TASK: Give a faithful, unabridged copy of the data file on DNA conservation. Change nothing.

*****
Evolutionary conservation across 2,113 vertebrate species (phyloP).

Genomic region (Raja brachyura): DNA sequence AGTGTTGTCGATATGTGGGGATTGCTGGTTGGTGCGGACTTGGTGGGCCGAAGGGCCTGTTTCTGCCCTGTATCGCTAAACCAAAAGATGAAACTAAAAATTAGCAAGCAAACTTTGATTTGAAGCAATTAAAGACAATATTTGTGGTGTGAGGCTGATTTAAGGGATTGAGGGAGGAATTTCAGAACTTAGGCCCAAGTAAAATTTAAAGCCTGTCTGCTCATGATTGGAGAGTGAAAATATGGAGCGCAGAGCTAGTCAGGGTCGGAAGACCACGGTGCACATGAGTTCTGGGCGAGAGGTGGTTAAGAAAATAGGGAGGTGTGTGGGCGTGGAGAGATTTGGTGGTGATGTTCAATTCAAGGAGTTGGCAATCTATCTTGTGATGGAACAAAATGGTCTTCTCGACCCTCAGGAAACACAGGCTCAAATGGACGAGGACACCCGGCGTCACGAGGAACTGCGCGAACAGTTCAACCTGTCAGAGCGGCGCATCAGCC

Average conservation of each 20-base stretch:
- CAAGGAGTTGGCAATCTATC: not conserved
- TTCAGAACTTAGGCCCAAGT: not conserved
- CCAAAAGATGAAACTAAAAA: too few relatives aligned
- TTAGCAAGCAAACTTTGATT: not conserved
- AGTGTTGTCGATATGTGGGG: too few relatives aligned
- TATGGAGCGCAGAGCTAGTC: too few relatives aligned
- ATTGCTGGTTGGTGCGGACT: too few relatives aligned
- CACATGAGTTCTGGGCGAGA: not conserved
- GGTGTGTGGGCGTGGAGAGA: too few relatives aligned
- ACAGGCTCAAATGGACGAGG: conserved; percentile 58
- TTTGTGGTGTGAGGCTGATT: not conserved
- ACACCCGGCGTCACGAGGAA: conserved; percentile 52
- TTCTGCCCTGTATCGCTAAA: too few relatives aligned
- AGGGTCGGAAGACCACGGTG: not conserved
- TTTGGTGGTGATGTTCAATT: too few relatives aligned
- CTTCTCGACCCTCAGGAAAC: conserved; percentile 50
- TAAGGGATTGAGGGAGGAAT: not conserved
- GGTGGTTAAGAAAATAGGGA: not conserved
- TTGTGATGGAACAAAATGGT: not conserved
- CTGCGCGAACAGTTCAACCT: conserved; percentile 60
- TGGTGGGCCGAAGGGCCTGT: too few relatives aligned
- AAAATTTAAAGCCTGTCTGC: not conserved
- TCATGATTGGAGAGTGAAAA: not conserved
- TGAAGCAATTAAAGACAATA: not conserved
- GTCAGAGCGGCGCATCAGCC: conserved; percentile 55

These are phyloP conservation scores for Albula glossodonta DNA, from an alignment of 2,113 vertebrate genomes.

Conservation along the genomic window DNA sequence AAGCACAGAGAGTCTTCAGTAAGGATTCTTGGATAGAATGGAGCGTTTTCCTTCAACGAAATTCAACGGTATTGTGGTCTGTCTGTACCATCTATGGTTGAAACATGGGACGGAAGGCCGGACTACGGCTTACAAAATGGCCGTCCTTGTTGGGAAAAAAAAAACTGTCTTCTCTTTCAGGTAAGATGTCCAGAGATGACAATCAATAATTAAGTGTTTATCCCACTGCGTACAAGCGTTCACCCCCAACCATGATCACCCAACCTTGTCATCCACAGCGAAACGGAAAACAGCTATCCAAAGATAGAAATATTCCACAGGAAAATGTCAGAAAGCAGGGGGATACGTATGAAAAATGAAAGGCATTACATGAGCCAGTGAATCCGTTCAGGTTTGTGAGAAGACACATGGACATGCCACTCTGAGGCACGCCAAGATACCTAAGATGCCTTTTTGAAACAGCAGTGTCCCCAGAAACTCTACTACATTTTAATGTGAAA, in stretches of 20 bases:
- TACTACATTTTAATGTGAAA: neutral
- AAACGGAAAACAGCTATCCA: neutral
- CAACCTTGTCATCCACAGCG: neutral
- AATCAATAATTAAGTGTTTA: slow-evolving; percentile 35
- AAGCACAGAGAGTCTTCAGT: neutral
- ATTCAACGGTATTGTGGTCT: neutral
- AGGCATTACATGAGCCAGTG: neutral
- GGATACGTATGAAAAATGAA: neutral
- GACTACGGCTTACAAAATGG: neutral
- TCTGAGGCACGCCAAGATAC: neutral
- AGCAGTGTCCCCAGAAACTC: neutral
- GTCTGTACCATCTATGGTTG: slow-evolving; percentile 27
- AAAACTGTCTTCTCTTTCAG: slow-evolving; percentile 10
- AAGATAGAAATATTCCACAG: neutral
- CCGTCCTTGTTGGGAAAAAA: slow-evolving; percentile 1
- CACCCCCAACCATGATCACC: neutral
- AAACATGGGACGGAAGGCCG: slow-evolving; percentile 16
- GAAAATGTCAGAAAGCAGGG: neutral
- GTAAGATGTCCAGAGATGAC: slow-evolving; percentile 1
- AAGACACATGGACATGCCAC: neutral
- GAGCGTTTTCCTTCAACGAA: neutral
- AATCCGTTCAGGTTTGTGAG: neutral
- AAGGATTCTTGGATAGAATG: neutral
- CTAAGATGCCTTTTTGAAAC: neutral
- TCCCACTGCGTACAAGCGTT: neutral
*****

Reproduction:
Evolutionary conservation across 2,113 vertebrate species (phyloP).

Genomic region (Raja brachyura): DNA sequence AGTGTTGTCGATATGTGGGGATTGCTGGTTGGTGCGGACTTGGTGGGCCGAAGGGCCTGTTTCTGCCCTGTATCGCTAAACCAAAAGATGAAACTAAAAATTAGCAAGCAAACTTTGATTTGAAGCAATTAAAGACAATATTTGTGGTGTGAGGCTGATTTAAGGGATTGAGGGAGGAATTTCAGAACTTAGGCCCAAGTAAAATTTAAAGCCTGTCTGCTCATGATTGGAGAGTGAAAATATGGAGCGCAGAGCTAGTCAGGGTCGGAAGACCACGGTGCACATGAGTTCTGGGCGAGAGGTGGTTAAGAAAATAGGGAGGTGTGTGGGCGTGGAGAGATTTGGTGGTGATGTTCAATTCAAGGAGTTGGCAATCTATCTTGTGATGGAACAAAATGGTCTTCTCGACCCTCAGGAAACACAGGCTCAAATGGACGAGGACACCCGGCGTCACGAGGAACTGCGCGAACAGTTCAACCTGTCAGAGCGGCGCATCAGCC

Average conservation of each 20-base stretch:
- CAAGGAGTTGGCAATCTATC: not conserved
- TTCAGAACTTAGGCCCAAGT: not conserved
- CCAAAAGATGAAACTAAAAA: too few relatives aligned
- TTAGCAAGCAAACTTTGATT: not conserved
- AGTGTTGTCGATATGTGGGG: too few relatives aligned
- TATGGAGCGCAGAGCTAGTC: too few relatives aligned
- ATTGCTGGTTGGTGCGGACT: too few relatives aligned
- CACATGAGTTCTGGGCGAGA: not conserved
- GGTGTGTGGGCGTGGAGAGA: too few relatives aligned
- ACAGGCTCAAATGGACGAGG: conserved; percentile 58
- TTTGTGGTGTGAGGCTGATT: not conserved
- ACACCCGGCGTCACGAGGAA: conserved; percentile 52
- TTCTGCCCTGTATCGCTAAA: too few relatives aligned
- AGGGTCGGAAGACCACGGTG: not conserved
- TTTGGTGGTGATGTTCAATT: too few relatives aligned
- CTTCTCGACCCTCAGGAAAC: conserved; percentile 50
- TAAGGGATTGAGGGAGGAAT: not conserved
- GGTGGTTAAGAAAATAGGGA: not conserved
- TTGTGATGGAACAAAATGGT: not conserved
- CTGCGCGAACAGTTCAACCT: conserved; percentile 60
- TGGTGGGCCGAAGGGCCTGT: too few relatives aligned
- AAAATTTAAAGCCTGTCTGC: not conserved
- TCATGATTGGAGAGTGAAAA: not conserved
- TGAAGCAATTAAAGACAATA: not conserved
- GTCAGAGCGGCGCATCAGCC: conserved; percentile 55

These are phyloP conservation scores for Albula glossodonta DNA, from an alignment of 2,113 vertebrate genomes.

Conservation along the genomic window DNA sequence AAGCACAGAGAGTCTTCAGTAAGGATTCTTGGATAGAATGGAGCGTTTTCCTTCAACGAAATTCAACGGTATTGTGGTCTGTCTGTACCATCTATGGTTGAAACATGGGACGGAAGGCCGGACTACGGCTTACAAAATGGCCGTCCTTGTTGGGAAAAAAAAAACTGTCTTCTCTTTCAGGTAAGATGTCCAGAGATGACAATCAATAATTAAGTGTTTATCCCACTGCGTACAAGCGTTCACCCCCAACCATGATCACCCAACCTTGTCATCCACAGCGAAACGGAAAACAGCTATCCAAAGATAGAAATATTCCACAGGAAAATGTCAGAAAGCAGGGGGATACGTATGAAAAATGAAAGGCATTACATGAGCCAGTGAATCCGTTCAGGTTTGTGAGAAGACACATGGACATGCCACTCTGAGGCACGCCAAGATACCTAAGATGCCTTTTTGAAACAGCAGTGTCCCCAGAAACTCTACTACATTTTAATGTGAAA, in stretches of 20 bases:
- TACTACATTTTAATGTGAAA: neutral
- AAACGGAAAACAGCTATCCA: neutral
- CAACCTTGTCATCCACAGCG: neutral
- AATCAATAATTAAGTGTTTA: slow-evolving; percentile 35
- AAGCACAGAGAGTCTTCAGT: neutral
- ATTCAACGGTATTGTGGTCT: neutral
- AGGCATTACATGAGCCAGTG: neutral
- GGATACGTATGAAAAATGAA: neutral
- GACTACGGCTTACAAAATGG: neutral
- TCTGAGGCACGCCAAGATAC: neutral
- AGCAGTGTCCCCAGAAACTC: neutral
- GTCTGTACCATCTATGGTTG: slow-evolving; percentile 27
- AAAACTGTCTTCTCTTTCAG: slow-evolving; percentile 10
- AAGATAGAAATATTCCACAG: neutral
- CCGTCCTTGTTGGGAAAAAA: slow-evolving; percentile 1
- CACCCCCAACCATGATCACC: neutral
- AAACATGGGACGGAAGGCCG: slow-evolving; percentile 16
- GAAAATGTCAGAAAGCAGGG: neutral
- GTAAGATGTCCAGAGATGAC: slow-evolving; percentile 1
- AAGACACATGGACATGCCAC: neutral
- GAGCGTTTTCCTTCAACGAA: neutral
- AATCCGTTCAGGTTTGTGAG: neutral
- AAGGATTCTTGGATAGAATG: neutral
- CTAAGATGCCTTTTTGAAAC: neutral
- TCCCACTGCGTACAAGCGTT: neutral